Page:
Level 3 (which I did yesterday) is about your body and it's impact on the handling of your motorcycle. yeah we all lean, some get their knee out/down and are good at it, some aren't. this level really helps smooth out the wiggles and the bumps. our class coach for this level was Steve Brouggy coach extraordinaire.

    after each day with CSS I was amazed at how much improvement I have noticed in my ability and my confidence.

    the class sessions are very good and fully explain/discuss the next drill and the reasoning behind why it works to improve your ride. then it's out onto the track where you apply or practice the skill. they are willing to explore any questions or doubts the students have and happy to spend time making sure you understand what they are talking about.

    on track there is a coach who will shadow you for a while observing you and how you are applying the skill and then they get in front of you and you mimic their actions using a series of hand signals that have already been explained to you. after the session it's back to the pits and a one-on-one debrief with your coach. the coaches are one per three students. this is where CSS really demonstrates a high level of skill, the interactive feedback/debrief. they will ask you what you liked / didn't like about the drill, what corners did / didn't it work on, their observations of your application, any other comments by either of you. it really is a two-way session and the coaches are very very good at this.

    there is a pretty tough qualification process to become a CSS coach. firstly prospective coaches must have completed the training curriculum, then it's series of CSS days and coach-the-coach sessions. on my L2 day I met a rider trying out for a coaching role. he was doing the same level as me. he was on a stickered up race bike. he could ride, he was fast, he was there working his way through the levels. I saw him on my L3 day which was almost exactly two months after I had done L2. I asked him if he had been successful and he told me he was still going through the qualification process - two months later! they set the standard high!

    all the CSS staff are happy and extremely helpful. everyone is smiling. the students are happy, they're all smiling. it's bikes. it's at the track. it's learning stuff. it's a great day, there is everything to smile about!

    not everyone will do CSS and get to the same level of ability. some will attend L1 and already be very capable quick riders (or racers), some will be on P-plates and not be very good at all and most of the rest, like me will be somewhere in the middle. the thing is though everyone will show improvement and acquire skills that can be applied to everyday riding.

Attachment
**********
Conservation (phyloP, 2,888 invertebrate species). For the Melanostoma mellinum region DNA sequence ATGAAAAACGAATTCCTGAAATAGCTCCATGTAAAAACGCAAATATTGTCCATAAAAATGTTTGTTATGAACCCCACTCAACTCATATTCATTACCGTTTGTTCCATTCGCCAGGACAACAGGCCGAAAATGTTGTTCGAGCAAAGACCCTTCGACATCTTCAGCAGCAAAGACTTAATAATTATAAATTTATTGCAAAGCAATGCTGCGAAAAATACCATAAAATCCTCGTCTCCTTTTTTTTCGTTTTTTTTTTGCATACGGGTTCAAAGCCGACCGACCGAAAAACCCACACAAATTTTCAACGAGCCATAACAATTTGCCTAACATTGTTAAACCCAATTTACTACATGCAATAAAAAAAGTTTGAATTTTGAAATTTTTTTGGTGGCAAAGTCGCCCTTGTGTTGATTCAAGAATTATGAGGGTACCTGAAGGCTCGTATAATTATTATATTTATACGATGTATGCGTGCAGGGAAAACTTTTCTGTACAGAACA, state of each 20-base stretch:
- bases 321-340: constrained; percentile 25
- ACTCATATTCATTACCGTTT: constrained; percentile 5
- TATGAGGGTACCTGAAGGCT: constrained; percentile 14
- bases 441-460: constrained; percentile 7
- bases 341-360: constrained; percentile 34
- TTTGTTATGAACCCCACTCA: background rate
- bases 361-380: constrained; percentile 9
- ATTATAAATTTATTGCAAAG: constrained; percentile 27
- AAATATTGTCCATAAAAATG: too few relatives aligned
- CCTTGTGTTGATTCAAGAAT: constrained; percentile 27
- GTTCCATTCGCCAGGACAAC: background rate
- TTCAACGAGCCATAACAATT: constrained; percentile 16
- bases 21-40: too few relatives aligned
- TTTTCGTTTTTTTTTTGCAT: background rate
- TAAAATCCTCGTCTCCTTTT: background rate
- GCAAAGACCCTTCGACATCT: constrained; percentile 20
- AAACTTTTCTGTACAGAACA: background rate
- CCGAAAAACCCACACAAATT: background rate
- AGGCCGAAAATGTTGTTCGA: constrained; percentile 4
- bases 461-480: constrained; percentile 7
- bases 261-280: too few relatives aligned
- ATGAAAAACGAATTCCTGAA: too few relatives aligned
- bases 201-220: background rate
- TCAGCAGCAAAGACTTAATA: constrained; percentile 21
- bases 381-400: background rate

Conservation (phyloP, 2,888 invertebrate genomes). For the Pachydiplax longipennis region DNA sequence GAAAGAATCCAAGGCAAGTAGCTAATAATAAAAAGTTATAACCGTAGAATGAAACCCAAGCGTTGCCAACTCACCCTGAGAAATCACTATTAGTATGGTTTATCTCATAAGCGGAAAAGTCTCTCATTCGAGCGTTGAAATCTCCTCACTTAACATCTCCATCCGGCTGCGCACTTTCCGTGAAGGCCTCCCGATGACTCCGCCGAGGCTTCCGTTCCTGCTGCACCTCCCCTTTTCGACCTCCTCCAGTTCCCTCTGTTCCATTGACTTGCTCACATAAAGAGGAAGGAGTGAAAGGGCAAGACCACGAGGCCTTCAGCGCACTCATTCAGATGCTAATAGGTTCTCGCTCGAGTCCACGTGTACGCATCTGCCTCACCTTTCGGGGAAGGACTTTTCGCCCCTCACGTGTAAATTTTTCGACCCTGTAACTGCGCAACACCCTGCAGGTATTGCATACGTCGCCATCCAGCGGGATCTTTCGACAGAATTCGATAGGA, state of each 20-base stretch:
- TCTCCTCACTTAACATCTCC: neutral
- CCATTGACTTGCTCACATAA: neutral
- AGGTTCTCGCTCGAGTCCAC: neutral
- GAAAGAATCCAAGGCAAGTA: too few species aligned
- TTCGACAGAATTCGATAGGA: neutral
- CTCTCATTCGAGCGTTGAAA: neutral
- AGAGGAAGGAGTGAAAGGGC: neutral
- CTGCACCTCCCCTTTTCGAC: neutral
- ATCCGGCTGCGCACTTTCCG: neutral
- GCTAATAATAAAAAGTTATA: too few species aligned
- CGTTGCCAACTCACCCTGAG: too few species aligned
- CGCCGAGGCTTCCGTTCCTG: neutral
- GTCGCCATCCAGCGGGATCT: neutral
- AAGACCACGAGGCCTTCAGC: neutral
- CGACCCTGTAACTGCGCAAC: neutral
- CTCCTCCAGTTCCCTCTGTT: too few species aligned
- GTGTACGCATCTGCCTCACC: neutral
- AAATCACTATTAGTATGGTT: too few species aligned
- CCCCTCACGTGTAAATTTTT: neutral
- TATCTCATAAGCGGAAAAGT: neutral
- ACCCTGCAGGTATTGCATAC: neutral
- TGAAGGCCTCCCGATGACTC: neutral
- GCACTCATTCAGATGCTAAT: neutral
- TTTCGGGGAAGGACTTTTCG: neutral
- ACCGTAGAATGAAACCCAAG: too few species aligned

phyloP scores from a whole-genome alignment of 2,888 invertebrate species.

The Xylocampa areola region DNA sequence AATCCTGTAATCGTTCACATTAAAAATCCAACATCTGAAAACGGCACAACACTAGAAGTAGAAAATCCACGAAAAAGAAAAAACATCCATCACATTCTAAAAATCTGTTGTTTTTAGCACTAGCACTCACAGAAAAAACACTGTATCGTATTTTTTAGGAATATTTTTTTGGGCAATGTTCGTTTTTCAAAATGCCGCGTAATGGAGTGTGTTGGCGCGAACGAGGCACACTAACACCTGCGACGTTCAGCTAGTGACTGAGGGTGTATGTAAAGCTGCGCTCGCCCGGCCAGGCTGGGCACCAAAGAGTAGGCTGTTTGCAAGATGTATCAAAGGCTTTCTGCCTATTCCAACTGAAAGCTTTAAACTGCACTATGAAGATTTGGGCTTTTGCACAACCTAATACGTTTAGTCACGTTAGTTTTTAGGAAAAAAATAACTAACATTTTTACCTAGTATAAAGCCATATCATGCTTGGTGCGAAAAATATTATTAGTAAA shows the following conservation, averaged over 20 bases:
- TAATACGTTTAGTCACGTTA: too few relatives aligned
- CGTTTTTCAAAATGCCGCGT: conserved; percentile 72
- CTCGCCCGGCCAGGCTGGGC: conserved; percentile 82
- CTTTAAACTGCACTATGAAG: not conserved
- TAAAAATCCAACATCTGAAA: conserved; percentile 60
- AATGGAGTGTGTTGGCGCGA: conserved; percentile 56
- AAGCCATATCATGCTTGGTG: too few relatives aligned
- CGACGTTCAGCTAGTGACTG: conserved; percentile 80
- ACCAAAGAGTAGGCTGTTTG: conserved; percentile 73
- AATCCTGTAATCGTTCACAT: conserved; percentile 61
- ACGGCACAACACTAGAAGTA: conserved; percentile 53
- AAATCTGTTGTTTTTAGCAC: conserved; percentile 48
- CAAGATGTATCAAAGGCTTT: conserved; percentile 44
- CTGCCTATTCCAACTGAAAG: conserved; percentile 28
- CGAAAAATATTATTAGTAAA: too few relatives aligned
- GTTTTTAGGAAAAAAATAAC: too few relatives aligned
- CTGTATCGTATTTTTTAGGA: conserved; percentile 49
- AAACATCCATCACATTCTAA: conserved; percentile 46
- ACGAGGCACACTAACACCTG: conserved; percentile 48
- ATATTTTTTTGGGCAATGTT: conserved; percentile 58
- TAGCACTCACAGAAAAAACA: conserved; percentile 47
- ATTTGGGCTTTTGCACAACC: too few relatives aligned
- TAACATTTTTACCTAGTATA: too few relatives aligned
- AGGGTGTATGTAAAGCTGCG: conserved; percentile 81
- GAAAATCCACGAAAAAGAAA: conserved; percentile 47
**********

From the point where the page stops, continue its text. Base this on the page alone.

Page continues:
I have always rated myself as a bit average when it comes to cornering (still am). never been one of the quick guys. never had a lot of confidence in turns. my confidence (not to be confused with bravado) after doing these CSS training days is much higher now. I know what my bike can do and I know what I am capable of. I will not be riding at track speeds on the road but if I can take a corner on the track with confidence at high speed then corners at road legal speeds should not cause me issues providing conditions are within normal parameters. I don't think I'm a great rider now in fact I still think I'm a bit average as I need to now apply these learnings to my riding so they become a natural part of my skill set where they just happen automatically.

    will I do Level 4? you betcha, in fact I wish I had booked in to do it today. unfortunately now they're booked out until 2017 but you will see me there next year at my first opportunity.

    fwiw, I don't think you 'need' to have read the books or watched the dvd before you attend but it wouldn't hurt. get them anyway as you can always refer to them afterwards.

    there is so much more I want to write about this as I can't recommend it strongly enough. feel free to ask any questions.
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  2. Good write up!

    I think i've mentioned it before somewhere - but the key is now to make the time to practice all the learnings on your own to embed them fully.